To come to work here in Clayton County, a failing school district in Georgia, former Pittsburgh superintendent John Thompson wants $275,000 in salary, a $2 million consulting budget, a Lincoln Town Car with a driver, and money to pay a personal bodyguard.
â€”Patrik Jonsonn, citing many good reasons for me to take up the district admin track. [Christian Science Monitor]
I’ve been a Diigo user for two years come July. Seems like everybody and their grannies have adopted it in a Twitter-induced stampede over the last two days…. Iâ€™ve been evangelizing Diigo on these pages since day one.
I used to think that blogging had the potential to have a huge influence on how education could unfold in this country, and by extension in other systems around the world.
â€”Graham Wegner, experiencing either a crisis of faith or a moment of clarity. [Teaching Generation Z]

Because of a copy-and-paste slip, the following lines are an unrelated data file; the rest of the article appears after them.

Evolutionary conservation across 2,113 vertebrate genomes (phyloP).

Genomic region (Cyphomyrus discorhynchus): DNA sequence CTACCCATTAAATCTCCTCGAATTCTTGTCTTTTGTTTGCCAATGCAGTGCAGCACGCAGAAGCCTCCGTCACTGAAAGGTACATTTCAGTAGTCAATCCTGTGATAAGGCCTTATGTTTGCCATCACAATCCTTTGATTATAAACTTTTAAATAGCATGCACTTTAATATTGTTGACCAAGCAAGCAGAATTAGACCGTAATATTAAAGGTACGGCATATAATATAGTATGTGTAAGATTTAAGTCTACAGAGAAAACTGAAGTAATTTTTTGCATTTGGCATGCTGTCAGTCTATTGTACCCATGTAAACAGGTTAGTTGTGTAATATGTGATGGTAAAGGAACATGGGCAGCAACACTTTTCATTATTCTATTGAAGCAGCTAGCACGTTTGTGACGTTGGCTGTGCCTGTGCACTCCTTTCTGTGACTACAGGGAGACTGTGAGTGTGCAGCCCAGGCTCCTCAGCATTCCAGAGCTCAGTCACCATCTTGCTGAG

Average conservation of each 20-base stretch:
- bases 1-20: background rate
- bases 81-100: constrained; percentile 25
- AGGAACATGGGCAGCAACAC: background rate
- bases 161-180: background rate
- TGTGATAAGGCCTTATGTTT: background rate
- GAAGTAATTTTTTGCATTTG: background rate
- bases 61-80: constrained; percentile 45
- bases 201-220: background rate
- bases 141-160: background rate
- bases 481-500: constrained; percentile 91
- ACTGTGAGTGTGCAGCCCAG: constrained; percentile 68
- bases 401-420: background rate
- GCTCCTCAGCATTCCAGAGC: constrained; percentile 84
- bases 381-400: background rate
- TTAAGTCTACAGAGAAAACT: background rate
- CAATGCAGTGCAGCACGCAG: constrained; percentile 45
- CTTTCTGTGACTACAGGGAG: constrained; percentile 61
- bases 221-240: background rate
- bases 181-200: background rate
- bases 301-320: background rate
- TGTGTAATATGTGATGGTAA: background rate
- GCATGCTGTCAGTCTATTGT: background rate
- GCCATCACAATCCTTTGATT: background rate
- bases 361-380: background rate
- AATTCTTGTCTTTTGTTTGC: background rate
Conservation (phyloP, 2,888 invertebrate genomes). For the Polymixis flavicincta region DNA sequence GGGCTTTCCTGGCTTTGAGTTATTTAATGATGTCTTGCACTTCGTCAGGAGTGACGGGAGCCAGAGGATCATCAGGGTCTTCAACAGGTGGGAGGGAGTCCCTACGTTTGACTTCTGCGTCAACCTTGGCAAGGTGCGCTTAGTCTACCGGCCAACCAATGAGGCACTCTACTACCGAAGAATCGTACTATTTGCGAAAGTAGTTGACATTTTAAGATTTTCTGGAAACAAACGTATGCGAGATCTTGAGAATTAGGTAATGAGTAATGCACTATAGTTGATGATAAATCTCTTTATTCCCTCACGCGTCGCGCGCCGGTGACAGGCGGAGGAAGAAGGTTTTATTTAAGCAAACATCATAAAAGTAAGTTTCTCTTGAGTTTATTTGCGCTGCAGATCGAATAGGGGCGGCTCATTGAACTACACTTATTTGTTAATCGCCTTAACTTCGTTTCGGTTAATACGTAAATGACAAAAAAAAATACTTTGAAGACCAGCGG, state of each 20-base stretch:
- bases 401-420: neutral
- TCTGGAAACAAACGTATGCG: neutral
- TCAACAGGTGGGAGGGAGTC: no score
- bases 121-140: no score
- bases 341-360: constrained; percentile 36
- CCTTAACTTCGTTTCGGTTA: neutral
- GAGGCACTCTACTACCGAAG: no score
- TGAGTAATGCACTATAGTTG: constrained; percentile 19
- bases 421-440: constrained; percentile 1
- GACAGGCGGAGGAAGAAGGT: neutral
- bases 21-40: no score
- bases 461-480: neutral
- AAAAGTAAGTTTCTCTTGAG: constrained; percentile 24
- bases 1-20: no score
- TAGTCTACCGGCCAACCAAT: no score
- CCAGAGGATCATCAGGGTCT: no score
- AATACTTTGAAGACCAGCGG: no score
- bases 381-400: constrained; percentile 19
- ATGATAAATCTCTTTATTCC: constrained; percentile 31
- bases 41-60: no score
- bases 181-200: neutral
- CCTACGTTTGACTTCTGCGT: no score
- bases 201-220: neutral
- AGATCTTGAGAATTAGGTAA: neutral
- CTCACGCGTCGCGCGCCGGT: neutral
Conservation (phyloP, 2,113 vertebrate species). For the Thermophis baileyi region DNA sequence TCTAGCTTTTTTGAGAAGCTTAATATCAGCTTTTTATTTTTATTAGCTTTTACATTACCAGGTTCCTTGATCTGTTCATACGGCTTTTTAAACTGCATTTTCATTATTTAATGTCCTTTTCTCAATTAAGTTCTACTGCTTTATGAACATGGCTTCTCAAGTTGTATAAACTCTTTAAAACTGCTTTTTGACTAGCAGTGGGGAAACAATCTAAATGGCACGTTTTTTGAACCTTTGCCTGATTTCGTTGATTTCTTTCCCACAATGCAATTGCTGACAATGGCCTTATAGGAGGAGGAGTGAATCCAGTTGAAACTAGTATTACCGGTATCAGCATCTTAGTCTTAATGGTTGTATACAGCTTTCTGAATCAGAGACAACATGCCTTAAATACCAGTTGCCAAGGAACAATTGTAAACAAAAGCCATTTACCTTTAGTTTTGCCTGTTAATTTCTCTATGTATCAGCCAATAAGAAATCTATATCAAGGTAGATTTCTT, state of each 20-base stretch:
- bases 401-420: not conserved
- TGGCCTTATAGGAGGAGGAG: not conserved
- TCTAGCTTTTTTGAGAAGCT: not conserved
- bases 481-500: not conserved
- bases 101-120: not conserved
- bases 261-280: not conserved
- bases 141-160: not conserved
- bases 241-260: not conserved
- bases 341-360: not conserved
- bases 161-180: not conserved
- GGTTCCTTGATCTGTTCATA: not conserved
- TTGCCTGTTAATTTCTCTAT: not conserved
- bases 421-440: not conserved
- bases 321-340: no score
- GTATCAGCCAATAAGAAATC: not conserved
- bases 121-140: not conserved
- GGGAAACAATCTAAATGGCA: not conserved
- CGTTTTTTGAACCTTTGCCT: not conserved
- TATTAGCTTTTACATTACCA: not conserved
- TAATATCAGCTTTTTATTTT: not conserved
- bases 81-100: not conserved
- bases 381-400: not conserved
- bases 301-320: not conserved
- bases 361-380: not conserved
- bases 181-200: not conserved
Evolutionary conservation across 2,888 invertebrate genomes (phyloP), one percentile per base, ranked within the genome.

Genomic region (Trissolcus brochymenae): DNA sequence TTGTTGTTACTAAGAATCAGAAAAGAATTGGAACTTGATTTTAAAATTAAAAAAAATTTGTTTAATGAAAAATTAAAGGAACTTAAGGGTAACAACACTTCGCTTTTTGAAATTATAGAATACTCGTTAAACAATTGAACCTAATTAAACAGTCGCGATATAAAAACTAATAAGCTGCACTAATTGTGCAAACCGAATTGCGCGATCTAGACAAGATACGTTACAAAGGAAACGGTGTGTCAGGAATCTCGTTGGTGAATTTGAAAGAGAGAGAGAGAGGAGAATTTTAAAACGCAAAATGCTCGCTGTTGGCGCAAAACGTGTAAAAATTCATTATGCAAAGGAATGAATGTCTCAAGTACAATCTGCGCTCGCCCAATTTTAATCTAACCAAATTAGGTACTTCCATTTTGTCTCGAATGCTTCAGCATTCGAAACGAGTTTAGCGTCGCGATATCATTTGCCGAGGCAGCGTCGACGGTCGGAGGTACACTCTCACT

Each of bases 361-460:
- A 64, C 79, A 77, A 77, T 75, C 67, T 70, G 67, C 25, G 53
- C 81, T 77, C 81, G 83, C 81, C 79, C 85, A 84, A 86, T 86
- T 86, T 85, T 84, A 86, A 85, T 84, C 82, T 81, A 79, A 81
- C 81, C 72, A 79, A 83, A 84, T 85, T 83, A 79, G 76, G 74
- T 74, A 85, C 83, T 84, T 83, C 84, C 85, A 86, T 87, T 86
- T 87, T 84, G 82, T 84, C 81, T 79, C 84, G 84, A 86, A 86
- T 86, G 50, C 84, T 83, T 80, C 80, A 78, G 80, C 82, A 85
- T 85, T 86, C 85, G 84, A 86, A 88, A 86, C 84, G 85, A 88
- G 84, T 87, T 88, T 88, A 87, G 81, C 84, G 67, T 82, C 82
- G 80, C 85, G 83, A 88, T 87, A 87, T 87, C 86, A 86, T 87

Forget the stuff about belonging, generational inertia, cultural identity, fitting in, and living in no-choice neighborhoods, E. is drawing a clear connection between his increased gang-affiliation and resulting beating with an inability to construct and conceive of fun.
â€”TMAO, recoding generations of gang affiliation in one powerful anecdote. [RoomD2]
First, there are far too many sessions. The conference program they give you is the size of a phonebook. Seriously, itâ€™s huge. Maybe not a big phonebook, but itâ€™s bigger than the books you buy at ed tech conferences by popular speakers. Itâ€™s big and heavy.
â€”Chris Craft, defining “session glut.” [Crucial Thought]
So in looking at session selection policy, is it any wonder that this method leads to homogenous, cookie cutter selections that represent the acceptable norm? Shouldnâ€™t we be concerned that in times that call for radical change, the standard method for conference session selection is biased against radical proposals?
â€”Sylvia Martinez, explaining why K12 Online Conference repeatedly rejects my keynote proposals. [Generation Yes Blog]